ENVP322 Sustainable Development: Ideas and Applications

Examine some of the theory of sustainable development, and explore the links between these theories. This is accompanied by the development and analysis of case studies describing ways that practical sustainable development options can be implemented, and discussion of alternative approaches to sustainability.

ENVP323 Communication Skills: Writing in the Workplace

The focus is on developing rhetorical strategies used in professional writing. In particular, the course will look at how the audience, context, and purpose of a piece of writing determine the content, voice, style and form of a text. The course will include discussions of basic professional writing forms such as resumes, cover letters, memos, email, and reports.

ENVP426 Leadership and Management for Environmental Practitioners

The fundamentals of modern supervision, management, and ethics are explored. Emphasis is placed on the manager as the "leader" who sets broad organizational objectives, as well as the environmental manager’s role in strategic planning, decision making, setting goals, and establishing organization norms.

ENVP429 Ethics and Environment

Explores some of the key ethical issues concerning humanity’s relationship to the environment. Dominant themes include deciding what has value, criteria for making good decisions, and moral principles for human behaviour toward the environment. Become familiar with a range of perspectives and positions commonly found in Western environmental debates as well as alternative ways to consider the issues. Emphasis is kept on how theory relates to the practice of environmental ethics. Cultivate the skills necessary to analyze arguments, assess lines of reasoning, and learn to articulate clearly and defend one’s own ethics.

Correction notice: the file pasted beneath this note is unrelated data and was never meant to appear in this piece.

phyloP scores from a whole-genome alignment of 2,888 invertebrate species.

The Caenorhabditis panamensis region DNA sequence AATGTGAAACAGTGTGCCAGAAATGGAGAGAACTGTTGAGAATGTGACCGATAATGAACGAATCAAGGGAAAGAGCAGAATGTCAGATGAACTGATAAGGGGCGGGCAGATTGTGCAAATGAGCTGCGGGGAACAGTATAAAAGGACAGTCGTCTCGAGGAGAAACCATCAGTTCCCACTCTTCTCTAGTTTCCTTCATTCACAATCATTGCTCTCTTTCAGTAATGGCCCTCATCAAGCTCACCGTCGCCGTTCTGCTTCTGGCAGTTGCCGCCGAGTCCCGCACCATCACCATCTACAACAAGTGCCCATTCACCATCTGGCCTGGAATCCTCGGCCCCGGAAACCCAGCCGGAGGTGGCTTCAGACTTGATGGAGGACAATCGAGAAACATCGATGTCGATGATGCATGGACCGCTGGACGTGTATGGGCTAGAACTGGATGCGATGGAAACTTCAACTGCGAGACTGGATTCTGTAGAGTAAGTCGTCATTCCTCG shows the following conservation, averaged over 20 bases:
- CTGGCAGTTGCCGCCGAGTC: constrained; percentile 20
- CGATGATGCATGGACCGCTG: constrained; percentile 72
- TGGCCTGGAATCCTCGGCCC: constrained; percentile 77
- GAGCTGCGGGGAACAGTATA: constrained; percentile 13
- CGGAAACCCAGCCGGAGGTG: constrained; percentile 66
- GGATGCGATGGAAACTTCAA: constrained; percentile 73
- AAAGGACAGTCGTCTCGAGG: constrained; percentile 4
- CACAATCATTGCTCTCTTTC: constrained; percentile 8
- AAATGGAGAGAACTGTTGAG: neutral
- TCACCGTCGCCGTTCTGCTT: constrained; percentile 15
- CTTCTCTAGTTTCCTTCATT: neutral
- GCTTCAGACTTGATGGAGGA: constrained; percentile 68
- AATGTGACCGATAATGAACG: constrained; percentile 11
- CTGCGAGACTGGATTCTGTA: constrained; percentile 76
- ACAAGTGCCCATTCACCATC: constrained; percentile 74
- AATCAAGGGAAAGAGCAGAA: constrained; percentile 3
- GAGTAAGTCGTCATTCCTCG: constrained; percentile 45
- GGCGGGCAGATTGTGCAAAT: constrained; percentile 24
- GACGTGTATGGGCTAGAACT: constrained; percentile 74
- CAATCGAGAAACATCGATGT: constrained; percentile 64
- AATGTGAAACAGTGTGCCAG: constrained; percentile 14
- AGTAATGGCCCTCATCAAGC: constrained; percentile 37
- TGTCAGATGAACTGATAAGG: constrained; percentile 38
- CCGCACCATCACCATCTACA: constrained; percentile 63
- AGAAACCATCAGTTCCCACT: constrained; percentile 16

ENSC423 Environmental Economics

Economics is usually described as the analysis of the rational development and use of scarce resources. Students learn the principles of efficient allocations of all resources regardless of how well markets ration this development and use. Examines the pervasiveness of market failures for environmental goods and the effectiveness of different techniques and policies attempting to correct these failures or to mitigate their negative consequences. Illustrating examples are chosen as much as possible from the experience of British Columbia and other regions of Canada.

ENSC414 Global Processes

Large-scale physical and chemical processes are linked with the natural system to explore the implications to society. Provides a broad context for linking economic, social, legal, engineering, scientific, and communication skills and a view of the policy implications from both national and international perspectives. Explores the effects of internal decisions on such aspects as international trade and competitiveness. 

ENSC415 Environmental Management Tools

Introduces the concepts behind the integration of business and environmental management, with emphasis on the analysis and comparison of several environmental management systems (EMS). Covers the background of, and the basic rationale for, the concepts of pollution prevention (P2). A process for arriving at a publicly accepted Pollution Prevention Plan is presented and discussed, including a recently released report on the BC plan. 

Humanitarian Studies

JUST302 Logical and Analytical Thinking in the Justice Context

Acquaints the student with logical argumentation in legal reasoning. Special emphasis placed on informal logic with exercises dealing in a justice context designed to identify fallacious reasoning. Includes analysis of legal and justice arguments and the creation of sound conclusions in the justice discourse.

JUST303 History and Philosophy of Law in the Canadian Context until 1867

Introduces important philosophical thought and concepts of justice in the Western tradition. Examines the historical evolution of law in Canada and how it has been influenced by philosophy. Students analyze how the norm appeal of law can be understood in different ways. Special emphasis is placed on the present Canadian context, which is, liberalism, multiculturalism and Aboriginal concepts of justice.

JUST304 Canadian Constitution

Focuses on the constitutional framework of Canadian society with special emphasis on justice topics, including Canadian federalism, Charter rights, the mechanisms of the Oakes test and the theory and practice of Aboriginal self-government. Explores the impact of the Charter on justice service workers. Includes extensive use of case studies to acquaint students with the concept of balancing interests within the Canadian justice discourse.

JUST305 Civil and Administrative Law